Below graph represents the probability of getting at least one significant result by chance with different numbers tests at α = 0.05 and α = 0.01,

Case study

# I am using Python3
# load required packages
# make sure you have installed required packages
from scipy.stats import norm
import numpy as np
from statsmodels.stats.multitest import multipletests

# generate 500 random numbers (observations) with mean 0 and standard deviation 1 for 
# multiple hypothesis testing
rand_num = norm.rvs(loc=0, scale=1, size=500)
# now, get P-values for these observations using one-sided test
# Alternate hypothesis= observation value is larger than 0
# All observations should fail to reject null hypothesis and any obtained significant 
# P-value is just by a chance. We should expect ~25 (5*(500/100) significant P-value 
# (at 0.05 significance level) by a chance
pval = 1-norm.cdf(rand_num) # right-sided test
# count P-values < 0.05
# output: 25
print(len(pval[np.where(pval<0.05)]))

# Bonferroni correction
# Get Bonferroni corrected P-value, which is 0.0001
bf_p = 0.05/500 
# count P-values < bf_p
# output: 0
print(len(pval[np.where(pval<bf_p)]))

# Benjamini and Hochberg FDR at alpha=0.05
y=multipletests(pvals=pval, alpha=0.05, method="fdr_bh")
# output: 0
print(len(y[1][np.where(y[1]<0.05)]))  # y[1] returns corrected P-vals (array)

If you repeat above code, you should get significant P-values close to 25 which is also referred as Type I error rate (false positives) and calculated as (25/500=0.05). If you notice, the Type I error rate is equal to P-value significance level (0.05). After Bonferroni and Benjamini/Hochberg correction, we have obtained 0 false positives (Type I error rate=0/500=0).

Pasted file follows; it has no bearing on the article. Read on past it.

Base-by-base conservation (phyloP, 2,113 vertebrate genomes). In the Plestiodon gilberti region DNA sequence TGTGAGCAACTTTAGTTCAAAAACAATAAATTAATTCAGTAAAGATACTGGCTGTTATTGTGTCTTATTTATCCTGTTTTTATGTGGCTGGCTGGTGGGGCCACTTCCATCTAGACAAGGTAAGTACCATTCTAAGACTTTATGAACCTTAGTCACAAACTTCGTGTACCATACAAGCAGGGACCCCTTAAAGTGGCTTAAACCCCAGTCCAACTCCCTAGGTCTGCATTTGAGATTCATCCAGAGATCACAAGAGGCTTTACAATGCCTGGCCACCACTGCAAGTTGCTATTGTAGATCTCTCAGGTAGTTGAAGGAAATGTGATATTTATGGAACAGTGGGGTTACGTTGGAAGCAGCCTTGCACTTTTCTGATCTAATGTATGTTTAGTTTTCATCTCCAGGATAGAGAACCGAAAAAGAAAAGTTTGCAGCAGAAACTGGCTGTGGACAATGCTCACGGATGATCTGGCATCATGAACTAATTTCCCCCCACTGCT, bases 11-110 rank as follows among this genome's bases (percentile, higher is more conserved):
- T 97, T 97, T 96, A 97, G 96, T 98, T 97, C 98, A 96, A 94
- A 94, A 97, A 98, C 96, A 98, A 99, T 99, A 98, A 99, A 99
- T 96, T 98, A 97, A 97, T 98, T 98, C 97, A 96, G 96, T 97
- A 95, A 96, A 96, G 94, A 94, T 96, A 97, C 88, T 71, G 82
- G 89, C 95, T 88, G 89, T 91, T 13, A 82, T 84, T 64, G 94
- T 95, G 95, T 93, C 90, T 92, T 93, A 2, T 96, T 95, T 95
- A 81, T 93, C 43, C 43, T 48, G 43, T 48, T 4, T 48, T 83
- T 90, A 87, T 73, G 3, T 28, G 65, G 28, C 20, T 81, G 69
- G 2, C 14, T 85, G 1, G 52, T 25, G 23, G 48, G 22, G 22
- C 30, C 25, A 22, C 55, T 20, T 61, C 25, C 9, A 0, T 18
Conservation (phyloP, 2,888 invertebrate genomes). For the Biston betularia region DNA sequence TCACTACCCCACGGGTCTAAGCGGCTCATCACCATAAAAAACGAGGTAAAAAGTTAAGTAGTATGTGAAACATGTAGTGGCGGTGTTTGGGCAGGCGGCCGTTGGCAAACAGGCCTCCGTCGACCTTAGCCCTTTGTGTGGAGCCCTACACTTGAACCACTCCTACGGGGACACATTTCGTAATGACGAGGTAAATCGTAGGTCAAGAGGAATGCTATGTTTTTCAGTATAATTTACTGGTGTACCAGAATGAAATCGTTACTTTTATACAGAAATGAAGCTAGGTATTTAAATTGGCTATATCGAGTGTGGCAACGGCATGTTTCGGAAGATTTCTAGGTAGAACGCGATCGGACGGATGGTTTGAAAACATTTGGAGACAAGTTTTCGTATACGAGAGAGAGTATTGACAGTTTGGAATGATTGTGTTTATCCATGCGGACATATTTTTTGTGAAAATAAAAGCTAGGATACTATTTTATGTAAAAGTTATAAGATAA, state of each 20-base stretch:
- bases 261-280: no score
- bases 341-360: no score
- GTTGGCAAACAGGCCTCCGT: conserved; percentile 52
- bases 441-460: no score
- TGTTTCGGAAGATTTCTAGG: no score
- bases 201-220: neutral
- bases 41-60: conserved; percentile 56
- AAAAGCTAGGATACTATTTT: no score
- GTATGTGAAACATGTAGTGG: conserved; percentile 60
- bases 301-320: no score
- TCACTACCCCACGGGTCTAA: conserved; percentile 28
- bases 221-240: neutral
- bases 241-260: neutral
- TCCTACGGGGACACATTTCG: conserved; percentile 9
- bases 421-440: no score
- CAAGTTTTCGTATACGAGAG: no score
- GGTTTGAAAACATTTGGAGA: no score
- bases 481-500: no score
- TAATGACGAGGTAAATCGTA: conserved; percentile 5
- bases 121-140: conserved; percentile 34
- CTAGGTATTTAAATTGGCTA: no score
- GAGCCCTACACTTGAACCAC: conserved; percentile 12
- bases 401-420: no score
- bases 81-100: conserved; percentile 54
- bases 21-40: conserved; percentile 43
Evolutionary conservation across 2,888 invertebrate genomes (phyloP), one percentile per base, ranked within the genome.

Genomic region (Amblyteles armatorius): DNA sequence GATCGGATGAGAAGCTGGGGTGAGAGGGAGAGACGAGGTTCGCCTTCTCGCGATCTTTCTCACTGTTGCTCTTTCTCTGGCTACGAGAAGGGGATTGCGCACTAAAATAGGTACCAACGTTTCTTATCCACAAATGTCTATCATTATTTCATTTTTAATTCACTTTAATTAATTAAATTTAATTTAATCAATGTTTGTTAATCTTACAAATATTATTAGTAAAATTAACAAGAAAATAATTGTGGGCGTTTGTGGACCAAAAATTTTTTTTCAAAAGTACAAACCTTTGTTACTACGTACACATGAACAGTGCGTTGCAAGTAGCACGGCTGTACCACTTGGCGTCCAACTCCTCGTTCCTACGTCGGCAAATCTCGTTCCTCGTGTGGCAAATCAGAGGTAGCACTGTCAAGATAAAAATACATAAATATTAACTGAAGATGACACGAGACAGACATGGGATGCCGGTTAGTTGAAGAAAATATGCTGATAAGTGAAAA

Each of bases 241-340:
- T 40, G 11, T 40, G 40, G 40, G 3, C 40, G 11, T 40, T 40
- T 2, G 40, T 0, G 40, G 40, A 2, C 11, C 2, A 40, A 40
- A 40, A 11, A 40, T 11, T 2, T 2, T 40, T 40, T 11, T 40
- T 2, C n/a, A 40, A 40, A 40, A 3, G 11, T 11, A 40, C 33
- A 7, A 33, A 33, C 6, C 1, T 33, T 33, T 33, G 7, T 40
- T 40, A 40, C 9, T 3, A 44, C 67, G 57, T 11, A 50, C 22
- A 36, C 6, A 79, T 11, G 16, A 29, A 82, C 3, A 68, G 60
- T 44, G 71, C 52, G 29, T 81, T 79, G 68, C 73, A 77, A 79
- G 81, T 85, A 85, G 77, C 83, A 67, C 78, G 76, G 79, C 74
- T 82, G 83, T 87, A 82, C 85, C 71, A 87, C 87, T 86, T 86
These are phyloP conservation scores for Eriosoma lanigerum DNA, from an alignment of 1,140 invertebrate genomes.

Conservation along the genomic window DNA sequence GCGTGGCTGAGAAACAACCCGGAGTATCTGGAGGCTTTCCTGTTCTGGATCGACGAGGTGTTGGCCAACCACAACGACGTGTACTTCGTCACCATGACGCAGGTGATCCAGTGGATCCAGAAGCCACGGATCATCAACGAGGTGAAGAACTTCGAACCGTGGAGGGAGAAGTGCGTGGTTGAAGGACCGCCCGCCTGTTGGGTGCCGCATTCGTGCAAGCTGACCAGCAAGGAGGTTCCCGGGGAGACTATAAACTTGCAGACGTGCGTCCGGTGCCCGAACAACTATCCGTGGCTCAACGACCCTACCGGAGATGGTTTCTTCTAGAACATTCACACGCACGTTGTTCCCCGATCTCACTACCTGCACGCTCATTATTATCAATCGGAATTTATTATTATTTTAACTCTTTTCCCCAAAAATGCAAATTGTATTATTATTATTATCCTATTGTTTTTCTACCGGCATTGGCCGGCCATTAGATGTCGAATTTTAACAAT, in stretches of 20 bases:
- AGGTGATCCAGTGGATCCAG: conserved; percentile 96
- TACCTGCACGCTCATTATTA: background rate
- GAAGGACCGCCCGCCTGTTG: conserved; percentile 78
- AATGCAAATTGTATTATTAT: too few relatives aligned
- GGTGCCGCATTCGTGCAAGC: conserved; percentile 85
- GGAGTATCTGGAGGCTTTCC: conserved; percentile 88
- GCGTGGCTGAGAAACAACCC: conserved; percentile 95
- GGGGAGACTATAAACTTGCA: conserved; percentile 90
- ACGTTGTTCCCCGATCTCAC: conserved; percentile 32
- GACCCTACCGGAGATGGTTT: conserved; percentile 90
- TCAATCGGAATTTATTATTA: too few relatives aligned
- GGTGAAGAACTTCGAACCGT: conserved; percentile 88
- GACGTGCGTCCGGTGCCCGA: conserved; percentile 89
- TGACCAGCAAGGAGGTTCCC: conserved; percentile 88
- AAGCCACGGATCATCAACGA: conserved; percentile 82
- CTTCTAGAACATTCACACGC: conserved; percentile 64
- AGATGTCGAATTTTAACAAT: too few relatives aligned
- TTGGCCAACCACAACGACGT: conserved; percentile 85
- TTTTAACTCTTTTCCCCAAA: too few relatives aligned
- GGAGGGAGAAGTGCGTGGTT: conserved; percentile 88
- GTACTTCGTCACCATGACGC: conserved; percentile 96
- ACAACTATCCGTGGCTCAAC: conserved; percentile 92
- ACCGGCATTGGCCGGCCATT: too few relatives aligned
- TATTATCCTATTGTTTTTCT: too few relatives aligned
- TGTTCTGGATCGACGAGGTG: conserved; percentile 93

Bonferroni correction to control FWER: False positives = 0
Benjamini and Hochberg to control FDR: False positives = 0

# Now, generate 500 random numbers (observations) with mean 3 and standard deviation 1 for 
# multiple hypothesis testing
rand_num = norm.rvs(loc=3, scale=1, size=500)
# now, get P-values for these observations using one-sided test
# Alternate hypothesis= observation value is larger than 0
# All observations should reject null hypothesis (as we are performing cdf with mean=0) 
# and any obtained non-significant P-value is just by a chance
pval = 1-norm.cdf(rand_num) # right-sided test
# count P-values < 0.05
# output: 460
print(len(pval[np.where(pval<0.05)]))

# Bonferroni correction
# Get Bonferroni corrected P-value, which is 0.0001
bf_p = 0.05/500 
# count P-values < bf_p
# output: 126
print(len(pval[np.where(pval<bf_p)]))

# Benjamini and Hochberg FDR at alpha=0.05
y=multipletests(pvals=pval, alpha=0.05, method="fdr_bh")
# output: 450
print(len(y[1][np.where(y[1]<0.05)]))  # y[1] returns corrected P-vals (array)

If you repeat above code, you should get significant P-values close to 460. The Type II error rate (false negative) is 40/500 = 0.08. After Bonferroni correction, the rate of false negatives is tremendously increased (374/500=0.74), whereas with Benjamini/Hochberg correction, the rate of false negatives is 50/500 = 0.1.

Bonferroni correction to control FWER: False negatives = 374
Benjamini and Hochberg to control FDR: False negatives = 50

Reference

  • Bonferroni CE. Il calcolo delle assicurazioni su gruppi di teste. Studi in onore del professore salvatore ortu carboni. 1935:13-60.
  • Benjamini Y, Hochberg Y. Controlling the false discovery rate: a practical and powerful approach to multiple testing. Journal of the royal statistical society. Series B (Methodological). 1995 Jan 1:289-300.

How to cite?

Bedre, R. (2018, December 16). Multiple testing problem in Bioinformatics. https://reneshbedre.github.io/blog/mtest.html

If you have any questions, comments or recommendations, please email me at reneshbe@gmail.com

Last updated: February 1, 2020